If it quacks like a startup, it is a startup…

Mike Cannon-Brookes asks Is Atlassian still a startup? And when is a startup not a startup anymore? Well, Mike, the answer’s simple. If it still feels like a startup, it’s a startup.

Being part of a startup is about the attitude, not the company size. Successful startups – the ones that take the world by storm, the ones that everyone wishes they could work at – are those where the employees/partners/associates are energised and passionate about their work. The focus is delivering a great product or service, not merely a good one. You can’t do everything, but what you can do, you do with 100% dedication. It’s not a certain recipe for success, but anything else is a near certain recipe for failure.

I’ve worked at three startups now (though never at the really early stages). When they lose this feel, the change was always dramatic and noticeable – it’s not a question you ask, but a realisation that hits you like a punch to the stomach. If you have to ask the question, you’re probably still a startup. 🙂

The most noticeable sign you’re no longer a startup – when you get concerned about defending marketshare rather than how to grow it. The change to a defensive, risk-adverse mindset kills the startup mentality (risk-adverse startups don’t even get off the ground). I’d also say that becoming a publicly listed company kills the startup mindset as well.

Wotif lost the startup feel about 18 months ago, I think. Don’t get me wrong – it’s still a great place to work, with great people – but it’s not a startup anymore, and to be honest the change wasn’t positive. It’s a comparable size to Atlassain in most ways – similar employee & revenue size (126 employees, AU$45.5million in revenue for FY2006), but it’s not a startup anymore. Congratulations on keeping the startup feel, Mike, and keep those world-class products coming.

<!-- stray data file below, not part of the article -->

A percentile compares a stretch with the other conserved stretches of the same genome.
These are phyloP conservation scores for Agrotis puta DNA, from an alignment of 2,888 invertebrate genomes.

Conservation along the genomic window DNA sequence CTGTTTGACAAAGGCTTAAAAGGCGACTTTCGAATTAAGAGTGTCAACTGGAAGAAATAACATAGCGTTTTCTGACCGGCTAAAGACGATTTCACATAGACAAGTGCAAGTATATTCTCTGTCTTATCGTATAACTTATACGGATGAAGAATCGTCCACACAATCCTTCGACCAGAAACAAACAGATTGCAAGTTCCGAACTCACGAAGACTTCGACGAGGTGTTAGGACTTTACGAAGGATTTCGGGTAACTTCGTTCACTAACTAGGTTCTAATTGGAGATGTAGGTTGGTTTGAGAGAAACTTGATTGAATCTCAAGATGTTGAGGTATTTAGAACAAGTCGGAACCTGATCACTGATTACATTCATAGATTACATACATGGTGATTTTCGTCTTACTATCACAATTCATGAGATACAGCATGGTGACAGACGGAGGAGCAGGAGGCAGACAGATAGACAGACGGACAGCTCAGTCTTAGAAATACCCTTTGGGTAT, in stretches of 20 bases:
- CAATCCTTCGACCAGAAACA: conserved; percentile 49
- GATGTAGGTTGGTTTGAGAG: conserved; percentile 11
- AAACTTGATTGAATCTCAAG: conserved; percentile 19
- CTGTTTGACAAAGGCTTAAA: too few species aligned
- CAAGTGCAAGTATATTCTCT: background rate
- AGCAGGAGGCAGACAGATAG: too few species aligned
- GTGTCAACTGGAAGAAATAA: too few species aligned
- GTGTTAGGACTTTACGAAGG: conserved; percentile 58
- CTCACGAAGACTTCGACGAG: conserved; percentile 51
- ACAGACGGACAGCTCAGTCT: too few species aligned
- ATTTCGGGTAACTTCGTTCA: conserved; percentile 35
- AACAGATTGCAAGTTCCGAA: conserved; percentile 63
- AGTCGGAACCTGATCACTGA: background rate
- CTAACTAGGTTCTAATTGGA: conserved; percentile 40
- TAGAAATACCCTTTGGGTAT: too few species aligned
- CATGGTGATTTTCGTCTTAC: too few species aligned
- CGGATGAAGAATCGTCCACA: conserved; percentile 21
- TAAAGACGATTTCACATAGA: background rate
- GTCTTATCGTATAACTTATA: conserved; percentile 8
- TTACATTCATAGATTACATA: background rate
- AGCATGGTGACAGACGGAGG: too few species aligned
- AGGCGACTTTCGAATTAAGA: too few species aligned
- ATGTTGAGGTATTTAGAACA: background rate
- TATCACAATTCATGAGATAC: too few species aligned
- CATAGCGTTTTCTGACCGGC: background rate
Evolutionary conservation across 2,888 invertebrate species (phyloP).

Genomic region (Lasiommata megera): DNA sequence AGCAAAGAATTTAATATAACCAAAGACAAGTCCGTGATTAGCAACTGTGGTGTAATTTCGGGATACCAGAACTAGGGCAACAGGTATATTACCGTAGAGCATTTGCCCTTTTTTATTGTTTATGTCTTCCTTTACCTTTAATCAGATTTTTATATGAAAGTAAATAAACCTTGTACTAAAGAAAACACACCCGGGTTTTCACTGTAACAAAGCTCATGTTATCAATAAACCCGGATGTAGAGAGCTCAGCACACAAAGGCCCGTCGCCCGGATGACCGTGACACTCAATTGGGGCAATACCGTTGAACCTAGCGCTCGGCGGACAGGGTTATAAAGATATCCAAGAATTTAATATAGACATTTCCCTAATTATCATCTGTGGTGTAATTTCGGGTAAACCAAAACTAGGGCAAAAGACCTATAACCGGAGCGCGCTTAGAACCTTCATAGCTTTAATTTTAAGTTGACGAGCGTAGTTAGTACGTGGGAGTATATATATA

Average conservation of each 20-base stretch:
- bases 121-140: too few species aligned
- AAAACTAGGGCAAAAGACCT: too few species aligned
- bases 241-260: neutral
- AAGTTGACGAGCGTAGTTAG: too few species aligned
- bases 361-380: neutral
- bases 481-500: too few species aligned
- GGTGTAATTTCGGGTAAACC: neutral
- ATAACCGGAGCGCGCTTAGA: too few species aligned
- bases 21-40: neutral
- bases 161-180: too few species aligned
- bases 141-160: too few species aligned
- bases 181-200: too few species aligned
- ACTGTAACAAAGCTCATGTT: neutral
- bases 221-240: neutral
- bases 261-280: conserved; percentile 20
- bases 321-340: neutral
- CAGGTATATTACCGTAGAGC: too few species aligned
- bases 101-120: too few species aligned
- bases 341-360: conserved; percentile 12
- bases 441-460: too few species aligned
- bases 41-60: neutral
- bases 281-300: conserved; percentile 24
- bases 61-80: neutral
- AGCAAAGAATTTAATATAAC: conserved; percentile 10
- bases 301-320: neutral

Author: Robert Watkins

My name is Robert Watkins. I am a software developer and have been for over 20 years now. I currently work for people, but my opinions here are in no way endorsed by them (which is cool; their opinions aren’t endorsed by me either). My main professional interests are in Java development, using Agile methods, with a historical focus on building web based applications. I’m also a Mac-fan and love my iPhone, which I’m currently learning how to code for. I live and work in Brisbane, Australia, but I grew up in the Northern Territory, and still find Brisbane too cold (after 22 years here). I’m married, with two children and one cat. My politics are socialist in tendency, my religious affiliation is atheist (aka “none of the above”), my attitude is condescending and my moral standing is lying down.

2 thoughts on “If it quacks like a startup, it is a startup…”

  1. Amen to that, Robert. To be fair to Wotif, I don’t think they see themselves as a start up anymore either. They are fairly conservative ASX S&P300 company (funnily enough, one reason I left is that I didn’t see the IT mgmt making the transition as successfully as I would have liked).

    1. Oh, I fully agree that Wotif deliberately tried to “grow up” and out of startup mode, and nothing has changed in that respect in the 20 months since I wrote this particular entry. It’s a valid choice, and probably the better one seeing as we are a publicly listed company and all. But I still preferred the work culture back in the start-up phase. Ah well, that’s life.

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